(PRWEB) July 11, 2013
The racial comments made by the disgraced chef surfaced when a deposition taken on May 17th 2013 revealed that Southern chef Paula Deen had admitted to having a previous history of making racial comments; particularly in a situation that involved a black man holding a gun to her head when she worked at a bank. Although the offensive terminology predated Deen’s illustrious rise to fame, the admission generated an uproar amongst racial activists, social media, the media and her corporate sponsors; resulting in Deen making numerous public apologies in attempt to ‘save’ her public image and her growing empire. Tellwut surveyed its members to determine if the uproar against Paula Deen's comments and subsequent apology asking for forgiveness were in line with the general thinking of North Americans. Tellwut's online survey results showed a much more forgiving public.
Despite Deen’s desperate pleads for forgiveness, 12 corporations that were associated with Deen chose to end ties with the cooking mogul, according to an article in nypost.com on June 28, 2012, leaving many to question whether this would be the end of Deen’s lucrative cooking empire. When asked whether Tellwut panelists felt that The Food Network made the right decision by ending their contract with Deen, 41% of participants indicated that it was the wrong decision, while 31% of participants felt that it was the right decision and 25% remained undecided.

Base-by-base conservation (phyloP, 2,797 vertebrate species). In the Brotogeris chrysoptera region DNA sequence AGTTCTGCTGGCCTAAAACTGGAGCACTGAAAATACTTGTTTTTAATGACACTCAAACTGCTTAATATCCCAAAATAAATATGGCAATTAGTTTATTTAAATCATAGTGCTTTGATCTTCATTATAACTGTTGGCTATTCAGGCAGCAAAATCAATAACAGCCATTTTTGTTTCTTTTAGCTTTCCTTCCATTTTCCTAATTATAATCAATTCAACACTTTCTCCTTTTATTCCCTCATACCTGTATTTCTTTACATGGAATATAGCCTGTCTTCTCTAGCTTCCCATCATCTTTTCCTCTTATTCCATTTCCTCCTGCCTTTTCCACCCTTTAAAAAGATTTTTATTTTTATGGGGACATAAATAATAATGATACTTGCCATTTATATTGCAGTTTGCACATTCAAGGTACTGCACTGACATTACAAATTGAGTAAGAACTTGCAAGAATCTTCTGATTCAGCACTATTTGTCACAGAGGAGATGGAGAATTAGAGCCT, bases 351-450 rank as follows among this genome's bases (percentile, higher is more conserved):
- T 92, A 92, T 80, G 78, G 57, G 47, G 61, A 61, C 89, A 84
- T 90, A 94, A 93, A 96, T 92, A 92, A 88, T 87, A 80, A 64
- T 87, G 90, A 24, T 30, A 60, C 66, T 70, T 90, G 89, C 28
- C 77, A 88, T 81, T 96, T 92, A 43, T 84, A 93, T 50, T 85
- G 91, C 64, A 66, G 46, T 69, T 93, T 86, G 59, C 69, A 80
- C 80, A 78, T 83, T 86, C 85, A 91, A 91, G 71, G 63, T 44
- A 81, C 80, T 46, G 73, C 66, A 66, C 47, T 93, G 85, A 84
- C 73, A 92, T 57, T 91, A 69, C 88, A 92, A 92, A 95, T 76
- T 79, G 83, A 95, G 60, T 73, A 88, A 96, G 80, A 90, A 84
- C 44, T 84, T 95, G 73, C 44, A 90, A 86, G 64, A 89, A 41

The decision of many companies to withdraw their contracts and various sponsorship deals with Deen, resulted in various dialogue and conversation questioning if there is a double standard in which certain individuals can make comments pertaining to race, while others cannot. When polled about this issue, the results revealed that an overwhelming 59% of participants felt that there is a double standard, while 22% did not feel that there is a double standard and 18% were undecided.
Overall, when asked whether the panelists believe that Deen should be forgiven for her disgraceful comments, 53% of participants believe that Deen should be forgiven for making racial slurs, while only 14% did not believe that Deen should be forgiven. In line with this result a Tellwut panel member commented that “people make mistakes, most times and deserve to be forgiven and should take responsibility for their mistake. Paula apologized and her mistakes should be forgiven […].”
The online survey results indicate that the majority of panel members believe that Deen should be forgiven for her past mistakes, leaving one to question if corporate decisions to pull sponsorship were pushed by huge media backlash or corporate values. Time will only tell whether Paula Deen will be able to repair the damage done, or whether her self-made multi-million dollar empire will crumble to pieces.
Tellwut is a North American community of individuals dedicated to expressing their opinions through online surveys based upon a wide variety of topics in exchange for rewards and the Tellwut community experience. The Tellwut community and proprietary survey and reward software application provide a platform for organizations to send surveys to their stakeholders or to crowdsource and conduct online market research through the use of the Tellwut survey platform and the Tellwut Community; thus allowing businesses a clearer understanding and insight into their products or services, customer attitudes and potential business opportunities.